This fall, the UCLA Simulation Center celebrates its 20th anniversary. From its humble beginnings in a shared CHS lab space with a single mannequin – the beloved “Stan” – the center has grown to a 9,000 square foot, newly renovated facility in Westwood’s Learning Center. With state-of-the-art computerized simulation rooms, debriefing areas, and a small army of mannequins, the center’s programs help students and clinicians at all levels improve performance, shorten response times, and maintain practice standards.
Randolph Steadman, MD, MS, our department’s Professor and Vice Chair for Education, established the Simulation Center in 1996 with an investment from the Department of Anesthesiology and Perioperative Medicine. Partnership with the David Geffen School of Medicine (DGSOM) followed soon, and now the center trains hundreds of health care students, nurses, dentists, and physicians each year throughout the UCLA Health System.
Creating Learner-Centric Dialogues
Dr. Steadman began his career in emergency medicine and worked as an Advanced Critical Life Support (ACLS) instructor. Upon completing his training in anesthesiology at UCLA, his faculty mentor suggested he find a practice niche. Remembering how engaged and activated his ACLS students were while working with mannequins, he decided to investigate the growing field of simulation. After traveling to Stanford University to observe its anesthesiology department’s simulation program, Dr. Steadman was convinced that one would be of great benefit to UCLA.
“A lot of anesthesia is preparing for things that don’t happen frequently,” Dr. Steadman said. “Students don’t encounter critical events often, but we can guarantee they see them in the Sim Center.”
Simulations offer students and faculty the opportunity to deconstruct the decision-making process. Traditional medical training focuses on an “apprenticeship” model, where students and residents accompany attending physicians on rounds, observing decisions as they are made and taking part as their experience allows. However, Dr. Steadman feels this model leaves gaps in training.
“I felt my experience in medical school – the apprenticeship model – was extremely flawed,” Dr. Steadman said. “Following a doctor around was not very learner-centric. I couldn’t learn their thought process.” The Simulation Center, he believes, enables students to practice the “how” of providing care, and deepens their empathy and critical thinking skills by creating a space for them to question the “why”.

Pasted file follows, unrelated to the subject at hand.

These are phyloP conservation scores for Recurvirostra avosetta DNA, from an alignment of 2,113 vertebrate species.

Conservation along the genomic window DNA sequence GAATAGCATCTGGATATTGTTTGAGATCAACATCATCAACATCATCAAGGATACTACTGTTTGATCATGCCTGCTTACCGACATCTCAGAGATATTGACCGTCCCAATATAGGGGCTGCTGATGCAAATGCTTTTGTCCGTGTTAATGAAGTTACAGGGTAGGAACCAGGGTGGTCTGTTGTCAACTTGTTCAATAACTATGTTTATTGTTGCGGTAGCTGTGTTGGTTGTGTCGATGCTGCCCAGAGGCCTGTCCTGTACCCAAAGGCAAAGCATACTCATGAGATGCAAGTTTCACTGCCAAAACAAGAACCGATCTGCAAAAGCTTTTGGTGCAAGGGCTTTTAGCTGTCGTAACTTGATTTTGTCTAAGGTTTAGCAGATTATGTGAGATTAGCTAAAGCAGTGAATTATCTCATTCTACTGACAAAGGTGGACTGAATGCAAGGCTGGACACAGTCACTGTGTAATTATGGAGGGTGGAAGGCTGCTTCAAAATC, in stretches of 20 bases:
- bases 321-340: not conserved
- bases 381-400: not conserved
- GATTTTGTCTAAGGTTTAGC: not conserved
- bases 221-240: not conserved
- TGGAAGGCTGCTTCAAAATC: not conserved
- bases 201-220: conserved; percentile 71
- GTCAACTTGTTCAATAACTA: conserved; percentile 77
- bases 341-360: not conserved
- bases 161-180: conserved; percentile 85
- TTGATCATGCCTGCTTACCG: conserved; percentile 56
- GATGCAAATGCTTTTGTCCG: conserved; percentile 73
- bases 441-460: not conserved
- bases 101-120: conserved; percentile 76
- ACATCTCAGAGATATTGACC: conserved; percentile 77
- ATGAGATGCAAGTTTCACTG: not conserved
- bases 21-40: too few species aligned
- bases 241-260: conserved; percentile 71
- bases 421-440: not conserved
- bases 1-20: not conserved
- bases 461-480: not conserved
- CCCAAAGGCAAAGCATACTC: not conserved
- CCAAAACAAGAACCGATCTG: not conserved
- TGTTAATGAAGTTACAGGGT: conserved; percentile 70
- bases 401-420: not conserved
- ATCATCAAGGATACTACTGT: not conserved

In the Simulation Center’s first year, our department’s faculty anesthesiologists offered to work with medical students during their physiology curriculum. The collaboration gave students an exciting introduction to the field of anesthesiology. Word spread quickly, and soon the Simulation Center began fielding requests from other departments. Today, simulation experience is an integral part of training in anesthesiology, emergency medicine, family medicine, internal medicine, pediatrics, obstetrics, radiology, surgery and nursing.
In 2000, Yue Ming Huang, EdD, MHS, came on board as the center’s first full time staff to support simulation and clinical research. After completing her doctorate degree in 2006, she joined the faculty and became the Education Director. Dr. Huang conducts extensive research on instructional techniques, teamwork, communication skills, and the effectiveness of simulation training. The program has added a team of actors (the Standardized Patient Program) to help trainees develop patient communication skills.
Maxine and Eugene Rosenfeld, longtime donors to the Chancellor’s Associates, have made generous $1 million gifts to the center twice, in 2006 and 2016, underwriting new tools such as the human patient simulator, which has life-like physiology and the ability to "talk" and interact with the learner. The gifts have also allowed the center to purchase additional clinical equipment such as ultrasound machines, enabling it to expand its capacity and innovations.
In order to serve additional clients, the center is developing screen-based and online simulation tools. By partnering with technology and gaming companies, the center is exploring how augmented reality (AR) and virtual reality (VR) scenarios may contribute to health care education.
In recent years, the center has created on-site simulations as part of quality initiatives at the Ronald Reagan Hospital, and added workshops in Child and Intimate Partner Abuse, and in Transgender Medicine.
The center is expanding its reach by developing assessment tools and programs for on-going certification. The American Board of Anesthesiology uses the Simulation Center for its Maintenance of Certification program, and offers weighted credits to those who choose simulation over lecture-based recertification.
The Simulation Center’s multidisciplinary staff continues to create solutions for UCLA’s diverse learning groups. As of last year, the DGSOM reported that students attended simulation training up to nine times each year. From a student’s first year of medical school to on-going professional certification and team-wide, site-specific quality exercises, the Simulation Center has become an integral part of the UCLA Health System’s commitment to leading-edge patient care and innovation.